Also, Florida argues in Count II that CDC arbitrarily failed to consider “lesser alternatives,” treated the cruise industry differently from other industries, and ignored local health measures. (Doc. 1 at 15–18) In Count III, Florida alleges that CDC unreasonably delayed agency action necessary “to allow the cruise industry to safely re-open.” (Doc. 1 at 18) In Count IV, Florida alleges that CDC failed to conduct proper notice and comment rulemaking and improperly relied on the “good cause” exception to the noticerequirement under 5 U.S.C. § 553(b)(B). Finally, in Count V, Florida alleges that if interpreted according to CDC the enabling statute, 42 U.S.C. § 264, on which CDC relies, effects an unconstitutional delegation of legislative authority. (Doc. 1 at 20) Facing an allegedly irreparable injury, Florida moves (Doc. 25) for a preliminary injunction.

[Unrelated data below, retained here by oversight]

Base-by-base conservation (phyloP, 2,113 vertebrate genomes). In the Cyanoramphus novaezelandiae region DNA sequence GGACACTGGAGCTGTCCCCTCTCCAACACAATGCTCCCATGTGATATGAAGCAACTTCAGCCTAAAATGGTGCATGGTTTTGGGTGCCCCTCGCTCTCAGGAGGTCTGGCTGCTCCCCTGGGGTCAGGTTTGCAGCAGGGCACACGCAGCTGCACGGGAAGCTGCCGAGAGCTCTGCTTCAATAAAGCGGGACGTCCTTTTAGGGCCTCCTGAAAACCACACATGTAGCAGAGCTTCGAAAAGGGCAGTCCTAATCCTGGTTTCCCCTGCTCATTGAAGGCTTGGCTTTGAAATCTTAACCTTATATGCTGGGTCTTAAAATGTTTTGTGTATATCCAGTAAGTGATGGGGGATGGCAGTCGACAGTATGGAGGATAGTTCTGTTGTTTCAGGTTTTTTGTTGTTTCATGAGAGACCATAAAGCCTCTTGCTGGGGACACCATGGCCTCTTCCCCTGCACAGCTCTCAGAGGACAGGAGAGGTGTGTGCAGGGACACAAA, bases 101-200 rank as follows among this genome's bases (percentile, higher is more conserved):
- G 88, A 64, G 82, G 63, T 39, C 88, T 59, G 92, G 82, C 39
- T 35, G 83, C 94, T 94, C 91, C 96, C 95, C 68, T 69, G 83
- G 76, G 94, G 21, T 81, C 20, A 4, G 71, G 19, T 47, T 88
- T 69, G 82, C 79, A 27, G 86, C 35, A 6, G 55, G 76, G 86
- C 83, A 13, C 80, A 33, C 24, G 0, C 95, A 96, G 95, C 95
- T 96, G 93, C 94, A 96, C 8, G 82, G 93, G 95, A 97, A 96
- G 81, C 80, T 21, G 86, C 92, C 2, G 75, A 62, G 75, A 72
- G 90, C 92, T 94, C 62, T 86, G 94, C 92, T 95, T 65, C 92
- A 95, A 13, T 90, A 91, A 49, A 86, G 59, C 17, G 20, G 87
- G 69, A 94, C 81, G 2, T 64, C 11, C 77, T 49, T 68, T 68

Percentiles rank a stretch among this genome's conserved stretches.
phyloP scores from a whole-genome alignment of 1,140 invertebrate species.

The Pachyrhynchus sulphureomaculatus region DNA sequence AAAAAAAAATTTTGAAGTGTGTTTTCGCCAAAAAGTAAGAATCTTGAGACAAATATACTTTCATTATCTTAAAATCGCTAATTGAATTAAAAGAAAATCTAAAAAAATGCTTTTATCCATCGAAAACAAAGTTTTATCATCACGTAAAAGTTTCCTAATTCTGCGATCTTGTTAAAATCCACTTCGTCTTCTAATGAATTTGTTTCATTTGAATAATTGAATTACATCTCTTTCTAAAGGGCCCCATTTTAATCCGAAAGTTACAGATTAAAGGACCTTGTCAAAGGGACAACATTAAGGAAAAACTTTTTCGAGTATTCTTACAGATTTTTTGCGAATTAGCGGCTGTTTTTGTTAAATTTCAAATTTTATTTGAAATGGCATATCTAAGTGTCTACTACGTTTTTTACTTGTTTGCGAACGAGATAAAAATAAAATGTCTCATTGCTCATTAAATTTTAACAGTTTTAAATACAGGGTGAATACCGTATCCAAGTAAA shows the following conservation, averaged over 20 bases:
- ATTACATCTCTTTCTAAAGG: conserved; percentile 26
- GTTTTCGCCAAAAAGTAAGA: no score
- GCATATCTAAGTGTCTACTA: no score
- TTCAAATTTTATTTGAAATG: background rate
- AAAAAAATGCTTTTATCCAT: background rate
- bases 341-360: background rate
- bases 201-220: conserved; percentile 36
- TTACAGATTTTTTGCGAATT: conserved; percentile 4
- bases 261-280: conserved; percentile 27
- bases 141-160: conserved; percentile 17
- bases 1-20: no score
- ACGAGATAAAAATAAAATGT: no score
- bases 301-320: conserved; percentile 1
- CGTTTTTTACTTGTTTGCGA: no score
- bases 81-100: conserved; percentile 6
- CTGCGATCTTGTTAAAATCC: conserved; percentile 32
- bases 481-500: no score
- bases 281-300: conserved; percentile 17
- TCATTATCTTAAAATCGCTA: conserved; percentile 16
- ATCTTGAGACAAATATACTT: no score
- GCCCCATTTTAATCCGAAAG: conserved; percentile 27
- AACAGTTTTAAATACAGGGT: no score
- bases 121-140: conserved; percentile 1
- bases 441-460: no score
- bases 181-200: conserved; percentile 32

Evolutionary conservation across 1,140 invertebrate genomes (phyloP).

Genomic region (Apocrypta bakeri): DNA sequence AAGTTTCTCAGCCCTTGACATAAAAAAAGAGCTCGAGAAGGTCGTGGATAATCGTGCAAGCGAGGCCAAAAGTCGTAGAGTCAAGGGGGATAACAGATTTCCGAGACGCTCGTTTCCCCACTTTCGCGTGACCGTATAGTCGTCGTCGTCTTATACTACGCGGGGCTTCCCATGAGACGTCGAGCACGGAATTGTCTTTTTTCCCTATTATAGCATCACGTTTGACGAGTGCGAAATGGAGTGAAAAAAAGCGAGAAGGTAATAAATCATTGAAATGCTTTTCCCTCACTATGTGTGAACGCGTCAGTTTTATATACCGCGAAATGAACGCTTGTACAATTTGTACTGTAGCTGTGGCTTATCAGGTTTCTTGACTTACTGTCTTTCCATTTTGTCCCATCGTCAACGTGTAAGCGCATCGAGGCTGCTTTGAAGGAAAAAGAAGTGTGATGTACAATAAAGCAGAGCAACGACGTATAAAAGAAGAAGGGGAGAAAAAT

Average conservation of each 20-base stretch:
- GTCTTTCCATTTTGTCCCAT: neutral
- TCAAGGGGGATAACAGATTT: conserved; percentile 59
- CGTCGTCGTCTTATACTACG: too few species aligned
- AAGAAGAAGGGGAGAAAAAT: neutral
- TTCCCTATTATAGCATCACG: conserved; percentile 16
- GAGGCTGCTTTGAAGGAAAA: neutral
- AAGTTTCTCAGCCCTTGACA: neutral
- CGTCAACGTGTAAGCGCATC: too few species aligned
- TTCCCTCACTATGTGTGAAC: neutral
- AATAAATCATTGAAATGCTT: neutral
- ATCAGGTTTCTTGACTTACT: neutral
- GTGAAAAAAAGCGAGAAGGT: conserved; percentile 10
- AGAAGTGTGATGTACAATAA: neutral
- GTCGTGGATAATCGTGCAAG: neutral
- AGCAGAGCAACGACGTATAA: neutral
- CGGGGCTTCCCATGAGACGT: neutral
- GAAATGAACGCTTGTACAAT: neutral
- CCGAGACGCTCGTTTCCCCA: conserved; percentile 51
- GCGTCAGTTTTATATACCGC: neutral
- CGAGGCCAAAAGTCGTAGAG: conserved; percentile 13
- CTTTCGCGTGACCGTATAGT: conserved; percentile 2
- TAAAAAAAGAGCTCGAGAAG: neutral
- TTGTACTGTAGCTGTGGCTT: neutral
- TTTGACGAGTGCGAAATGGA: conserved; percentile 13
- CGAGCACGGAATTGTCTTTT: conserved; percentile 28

Citing four broad arguments, CDC opposes a preliminary injunction. First, CDC argues that Florida lacks standing because the conditional sailing order regulates cruises, not states. Second, CDC argues that Florida cannot establish irreparable harm because Florida began this action months after CDC issued the sailing order and that, because cruises can sail by mid-summer, Florida cannot establish an imminent and irreparable injury. Third, CDC contends the conditional sailing order falls within CDC’s statutory and regulatory authority. Fourth, CDC contends that the conditional sailing order evinces “reasoned decision-making” and reasonable conclusions, “especially given the extraordinary deference due to [CDC] during the ongoing public health emergency.” Finally, CDC claims that the threat of future COVID-19 infections aboard cruises decisively outweighs any economic injury to Florida. (Doc. 31 at 3–4)
Over the course of the 100+ pages, the court went through each of the claims and defenses. At page 122 the court summarized its ruling: